CCC '10 J1 - What is n, Daddy?

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Points: 3
Time limit: 2.0s
Memory limit: 256M

Problem type
Canadian Computing Competition: 2010 Stage 1, Junior #1

Natalie is learning to count on her fingers. When her Daddy tells her a number (), she asks "What is , Daddy?", by which she means "How many fingers should I hold up on each hand so that the total is ?"

To make matters simple, her Daddy gives her the correct finger representation according to the following rules:

• the number may be represented on one or two hands;
• if the number is represented on two hands, the larger number is given first.

• is .
• is and .
• is and .

Input Specification

The input will be a single integer such that .

Output Specification

The output is the number of ways of producing that number on two hands, subject to the rules outlined above.

Sample Input

4

Output for Sample Input

3

• commented on May 19, 2024, 11:48 p.m.

Does anyone else think they're overcomplicating this?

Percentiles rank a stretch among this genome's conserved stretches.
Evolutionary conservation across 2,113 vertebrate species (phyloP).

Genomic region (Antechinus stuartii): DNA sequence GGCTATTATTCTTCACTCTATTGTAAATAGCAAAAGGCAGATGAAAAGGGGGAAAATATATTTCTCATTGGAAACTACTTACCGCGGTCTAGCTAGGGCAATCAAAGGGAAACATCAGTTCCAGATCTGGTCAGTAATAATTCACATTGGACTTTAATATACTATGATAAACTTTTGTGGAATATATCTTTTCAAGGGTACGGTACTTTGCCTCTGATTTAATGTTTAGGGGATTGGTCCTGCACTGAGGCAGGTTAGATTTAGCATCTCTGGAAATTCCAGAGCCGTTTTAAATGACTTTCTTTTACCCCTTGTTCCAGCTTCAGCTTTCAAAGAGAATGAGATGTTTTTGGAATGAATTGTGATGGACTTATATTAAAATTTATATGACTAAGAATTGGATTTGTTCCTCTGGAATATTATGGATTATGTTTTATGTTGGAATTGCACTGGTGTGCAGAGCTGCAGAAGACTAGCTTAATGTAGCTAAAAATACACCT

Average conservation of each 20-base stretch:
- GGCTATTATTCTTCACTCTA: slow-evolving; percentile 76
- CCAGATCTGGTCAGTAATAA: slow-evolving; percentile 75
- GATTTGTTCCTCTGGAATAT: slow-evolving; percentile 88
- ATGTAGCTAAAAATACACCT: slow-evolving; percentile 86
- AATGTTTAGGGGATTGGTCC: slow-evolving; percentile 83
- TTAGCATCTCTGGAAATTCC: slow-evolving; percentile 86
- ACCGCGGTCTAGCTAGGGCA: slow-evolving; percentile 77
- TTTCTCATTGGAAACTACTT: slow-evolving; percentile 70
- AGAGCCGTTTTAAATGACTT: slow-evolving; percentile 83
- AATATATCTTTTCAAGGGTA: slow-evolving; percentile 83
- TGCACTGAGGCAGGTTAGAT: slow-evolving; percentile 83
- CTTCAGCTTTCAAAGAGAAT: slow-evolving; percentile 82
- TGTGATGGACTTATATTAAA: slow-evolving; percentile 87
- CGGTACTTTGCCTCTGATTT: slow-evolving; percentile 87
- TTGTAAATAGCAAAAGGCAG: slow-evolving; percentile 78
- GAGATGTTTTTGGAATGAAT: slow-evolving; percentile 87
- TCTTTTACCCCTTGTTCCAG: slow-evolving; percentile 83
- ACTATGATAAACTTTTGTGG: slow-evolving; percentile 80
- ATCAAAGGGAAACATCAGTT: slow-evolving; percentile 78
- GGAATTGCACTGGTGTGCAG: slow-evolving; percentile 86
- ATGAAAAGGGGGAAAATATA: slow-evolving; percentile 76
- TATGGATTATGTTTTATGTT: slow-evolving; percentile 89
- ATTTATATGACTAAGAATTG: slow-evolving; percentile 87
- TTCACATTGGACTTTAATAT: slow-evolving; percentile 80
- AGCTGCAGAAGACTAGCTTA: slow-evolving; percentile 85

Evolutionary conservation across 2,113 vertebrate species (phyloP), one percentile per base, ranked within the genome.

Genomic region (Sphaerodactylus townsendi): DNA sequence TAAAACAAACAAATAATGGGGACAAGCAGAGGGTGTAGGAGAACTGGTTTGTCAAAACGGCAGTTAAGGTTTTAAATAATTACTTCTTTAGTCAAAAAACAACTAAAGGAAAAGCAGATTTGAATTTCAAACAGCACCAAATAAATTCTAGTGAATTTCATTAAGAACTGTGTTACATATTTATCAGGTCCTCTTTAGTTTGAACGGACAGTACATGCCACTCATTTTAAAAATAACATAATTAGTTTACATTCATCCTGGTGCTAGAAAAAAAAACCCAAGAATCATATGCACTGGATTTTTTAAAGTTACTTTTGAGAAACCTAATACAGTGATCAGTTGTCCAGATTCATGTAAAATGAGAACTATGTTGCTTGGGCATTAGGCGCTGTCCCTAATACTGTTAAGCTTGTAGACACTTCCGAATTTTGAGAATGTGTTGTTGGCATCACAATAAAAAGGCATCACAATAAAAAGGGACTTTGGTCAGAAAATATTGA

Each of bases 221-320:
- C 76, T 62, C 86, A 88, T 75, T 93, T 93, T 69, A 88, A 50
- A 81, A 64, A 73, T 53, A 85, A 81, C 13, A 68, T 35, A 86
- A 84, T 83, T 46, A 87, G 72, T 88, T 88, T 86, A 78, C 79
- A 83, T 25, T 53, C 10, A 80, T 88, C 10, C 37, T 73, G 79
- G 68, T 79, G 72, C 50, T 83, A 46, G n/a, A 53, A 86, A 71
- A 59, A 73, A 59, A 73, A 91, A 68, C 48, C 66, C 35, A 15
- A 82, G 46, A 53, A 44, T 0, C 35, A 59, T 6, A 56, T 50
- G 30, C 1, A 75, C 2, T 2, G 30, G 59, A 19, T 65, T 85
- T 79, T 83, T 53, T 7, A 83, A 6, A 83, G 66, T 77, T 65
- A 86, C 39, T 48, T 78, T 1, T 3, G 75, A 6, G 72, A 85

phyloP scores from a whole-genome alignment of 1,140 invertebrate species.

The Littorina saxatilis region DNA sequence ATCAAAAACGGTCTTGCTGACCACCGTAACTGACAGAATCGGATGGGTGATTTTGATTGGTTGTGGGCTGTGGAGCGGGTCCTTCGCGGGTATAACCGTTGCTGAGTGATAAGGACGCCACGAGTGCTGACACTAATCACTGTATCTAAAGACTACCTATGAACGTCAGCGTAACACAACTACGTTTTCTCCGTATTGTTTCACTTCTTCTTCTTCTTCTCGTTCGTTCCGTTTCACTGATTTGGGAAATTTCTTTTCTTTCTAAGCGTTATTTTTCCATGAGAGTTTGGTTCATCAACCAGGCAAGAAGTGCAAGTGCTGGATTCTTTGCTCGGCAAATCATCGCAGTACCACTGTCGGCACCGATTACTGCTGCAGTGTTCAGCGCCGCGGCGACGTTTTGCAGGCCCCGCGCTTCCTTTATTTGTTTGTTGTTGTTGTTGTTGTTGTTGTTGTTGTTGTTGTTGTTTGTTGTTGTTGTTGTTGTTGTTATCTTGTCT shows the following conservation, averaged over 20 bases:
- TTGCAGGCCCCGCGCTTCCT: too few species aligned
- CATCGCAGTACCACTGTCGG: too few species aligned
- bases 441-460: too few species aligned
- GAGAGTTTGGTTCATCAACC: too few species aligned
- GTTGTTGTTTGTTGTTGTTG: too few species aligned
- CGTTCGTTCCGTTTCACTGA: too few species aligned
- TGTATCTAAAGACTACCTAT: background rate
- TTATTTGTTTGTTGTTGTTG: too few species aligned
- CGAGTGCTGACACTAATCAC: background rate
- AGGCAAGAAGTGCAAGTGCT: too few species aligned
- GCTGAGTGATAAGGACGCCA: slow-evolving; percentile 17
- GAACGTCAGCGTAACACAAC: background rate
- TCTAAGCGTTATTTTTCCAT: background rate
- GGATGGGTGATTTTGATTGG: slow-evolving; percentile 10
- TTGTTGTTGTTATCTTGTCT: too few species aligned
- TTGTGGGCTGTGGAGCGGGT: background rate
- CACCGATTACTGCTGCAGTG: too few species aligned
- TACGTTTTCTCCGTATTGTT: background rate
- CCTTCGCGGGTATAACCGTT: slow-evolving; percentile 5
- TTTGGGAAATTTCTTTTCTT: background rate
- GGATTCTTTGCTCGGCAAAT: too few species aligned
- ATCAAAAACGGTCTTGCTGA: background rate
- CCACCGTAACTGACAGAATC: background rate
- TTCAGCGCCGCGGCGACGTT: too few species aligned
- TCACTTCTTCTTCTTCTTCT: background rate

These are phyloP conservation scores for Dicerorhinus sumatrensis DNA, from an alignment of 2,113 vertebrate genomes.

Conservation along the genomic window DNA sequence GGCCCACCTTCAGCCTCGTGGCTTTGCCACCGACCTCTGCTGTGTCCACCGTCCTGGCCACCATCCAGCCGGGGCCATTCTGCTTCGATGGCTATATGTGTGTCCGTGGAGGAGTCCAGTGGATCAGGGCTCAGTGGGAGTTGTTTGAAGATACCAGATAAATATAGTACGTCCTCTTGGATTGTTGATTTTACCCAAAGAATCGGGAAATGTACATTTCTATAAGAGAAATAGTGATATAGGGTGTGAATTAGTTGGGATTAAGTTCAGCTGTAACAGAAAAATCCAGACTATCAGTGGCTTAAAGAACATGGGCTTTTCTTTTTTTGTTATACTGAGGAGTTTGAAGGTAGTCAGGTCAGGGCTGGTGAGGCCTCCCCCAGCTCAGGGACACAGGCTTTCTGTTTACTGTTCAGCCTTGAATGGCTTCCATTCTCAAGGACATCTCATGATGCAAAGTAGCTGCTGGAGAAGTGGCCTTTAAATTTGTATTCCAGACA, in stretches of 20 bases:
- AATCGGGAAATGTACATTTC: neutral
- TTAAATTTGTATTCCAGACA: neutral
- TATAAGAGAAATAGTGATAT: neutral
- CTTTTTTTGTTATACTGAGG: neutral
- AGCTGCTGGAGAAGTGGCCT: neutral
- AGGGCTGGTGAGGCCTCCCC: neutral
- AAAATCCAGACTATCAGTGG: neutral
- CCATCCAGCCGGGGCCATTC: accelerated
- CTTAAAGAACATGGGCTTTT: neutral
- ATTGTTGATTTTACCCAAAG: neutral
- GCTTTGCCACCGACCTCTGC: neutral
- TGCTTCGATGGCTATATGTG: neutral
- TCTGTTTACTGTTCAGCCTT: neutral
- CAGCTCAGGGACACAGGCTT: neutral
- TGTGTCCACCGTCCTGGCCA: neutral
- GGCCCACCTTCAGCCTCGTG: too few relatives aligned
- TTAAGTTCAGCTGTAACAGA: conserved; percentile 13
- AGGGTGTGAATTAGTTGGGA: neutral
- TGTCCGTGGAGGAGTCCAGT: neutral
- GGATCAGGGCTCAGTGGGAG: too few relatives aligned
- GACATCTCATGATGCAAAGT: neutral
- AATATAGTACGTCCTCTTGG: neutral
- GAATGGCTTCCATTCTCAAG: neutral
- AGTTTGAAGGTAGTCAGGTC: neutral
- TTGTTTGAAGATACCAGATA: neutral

• commented on Jan. 10, 2024, 6:32 p.m.

Did i just do a bunch of if else statements? maybe. Did I get 100%? yes.

• commented on Jan. 26, 2024, 12:08 a.m.

fax

• commented on Feb. 19, 2019, 11:32 p.m.

Can anyone check my solution? Is there any other (maybe mathematical) way to solve this?

• commented on Feb. 20, 2019, 12:02 a.m.

If you're looking for more mathematical solution try thinking about the same problem but make the number of fingers also a parameter. Instead of it being 5 and make .

• commented on Feb. 15, 2016, 4:55 p.m. edited

Could not figure out what I was doing wrong then I remembered we have only 5 fingers.

• commented on Feb. 22, 2018, 4:29 p.m.

Oh darn I thought I had 40.

• commented on Nov. 2, 2017, 9:52 p.m.

wait hold on the example says 3, what does 3 mean

• commented on July 4, 2018, 3:19 a.m. edited

3 is the number of ways to show 4.

4 is 4 is one way.

4 is 3 and 1 is another.

4 is 2 and 2 is the last one, because saying 4 is 1 and 3 would be the same as saying 4 is 3 and 1. Same goes with 4 is 0 and 4.

EDIT: